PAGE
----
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Usage examples for BAAN

  1. It's where we're baan to live as bothers me, ' said the hard- headed daughter- in- law. – Lancashire Idylls (1898) by Marshall Mather
  2. Whod I wur baan to say, if you'll nobbud let me, wur this: As Jesus Christ wur a deal more particular who He leet in than who He kept aat. – Lancashire Idylls (1898) by Marshall Mather
  3. Hoo's baan to sit wi' Dr. Hale. – Lancashire Idylls (1898) by Marshall Mather
  4. I'm baan along th' seam, an' it's fearfo dark! – Lancashire Idylls (1898) by Marshall Mather
  5. Milly's baan to- morn to th' infirmary to hev her leg tan off. – Lancashire Idylls (1898) by Marshall Mather
  6. Hoo's noan baan to howd aat much longer. – Lancashire Idylls (1898) by Marshall Mather
  7. But I'll tell yo' what- we're baan to be lat' for the service. – Lancashire Idylls (1898) by Marshall Mather
  8. You would have seen that she was very pleasant to look at, this Koosje, very comely and clean, whether she happened to be very busy, or whether it had been Sunday, and, with her very best gown on, she was out for a promenade in the Baan after duly going to service as regularly as the Sabbath dawned in the grand old Gothic choir of the cathedral. – Stories By English Authors: Germany by Various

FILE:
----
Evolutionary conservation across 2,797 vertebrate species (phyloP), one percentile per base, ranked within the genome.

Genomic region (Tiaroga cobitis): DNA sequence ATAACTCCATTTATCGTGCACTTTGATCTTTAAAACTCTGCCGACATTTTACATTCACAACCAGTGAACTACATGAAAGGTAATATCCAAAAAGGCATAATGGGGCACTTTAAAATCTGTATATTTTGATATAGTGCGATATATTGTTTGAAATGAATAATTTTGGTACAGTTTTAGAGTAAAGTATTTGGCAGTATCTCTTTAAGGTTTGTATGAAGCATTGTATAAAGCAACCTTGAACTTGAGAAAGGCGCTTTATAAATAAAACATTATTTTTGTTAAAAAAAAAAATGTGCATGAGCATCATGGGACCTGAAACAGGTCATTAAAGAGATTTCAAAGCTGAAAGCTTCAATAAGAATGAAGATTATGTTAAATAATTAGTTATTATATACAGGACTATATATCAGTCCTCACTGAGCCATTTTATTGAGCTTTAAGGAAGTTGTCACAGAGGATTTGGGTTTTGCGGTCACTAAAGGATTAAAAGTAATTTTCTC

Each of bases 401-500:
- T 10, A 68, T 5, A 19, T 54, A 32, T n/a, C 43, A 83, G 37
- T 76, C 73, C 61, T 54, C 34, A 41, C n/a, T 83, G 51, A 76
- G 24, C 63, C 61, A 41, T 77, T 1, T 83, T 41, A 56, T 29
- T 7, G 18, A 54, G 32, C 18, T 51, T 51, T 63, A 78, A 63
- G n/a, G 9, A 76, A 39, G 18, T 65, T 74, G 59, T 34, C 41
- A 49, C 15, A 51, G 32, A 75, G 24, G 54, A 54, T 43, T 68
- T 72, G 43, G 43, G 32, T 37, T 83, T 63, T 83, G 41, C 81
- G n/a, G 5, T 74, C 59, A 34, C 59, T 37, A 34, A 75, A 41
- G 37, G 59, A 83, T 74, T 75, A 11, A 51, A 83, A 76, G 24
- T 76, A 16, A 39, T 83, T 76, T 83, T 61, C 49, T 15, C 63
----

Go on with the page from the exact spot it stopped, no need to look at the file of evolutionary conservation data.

9. You see it's i' this way, sir, ' said Joseph; 'grave- diggin's hard wark, and if a felley doesn'd sing a bit o'er it he's like baan to curse, so I sings to stop swears. – Lancashire Idylls (1898) by Marshall Mather
  10. As Mr. Penrose towd 'em at Rehoboth t'other Sunday, it were luv' as saved th' world, and not wrath; and they say they are baan to bring him up at th' deacons' meeting abaat it. – Lancashire Idylls (1898) by Marshall Mather
  11. It was more pleasant to live in the professor's good house, to have delightful walks arm in arm with Jan under the trees in the Baan or round the Singels, parting under the stars with many a lingering word and promise to meet again. – Stories By English Authors: Germany by Various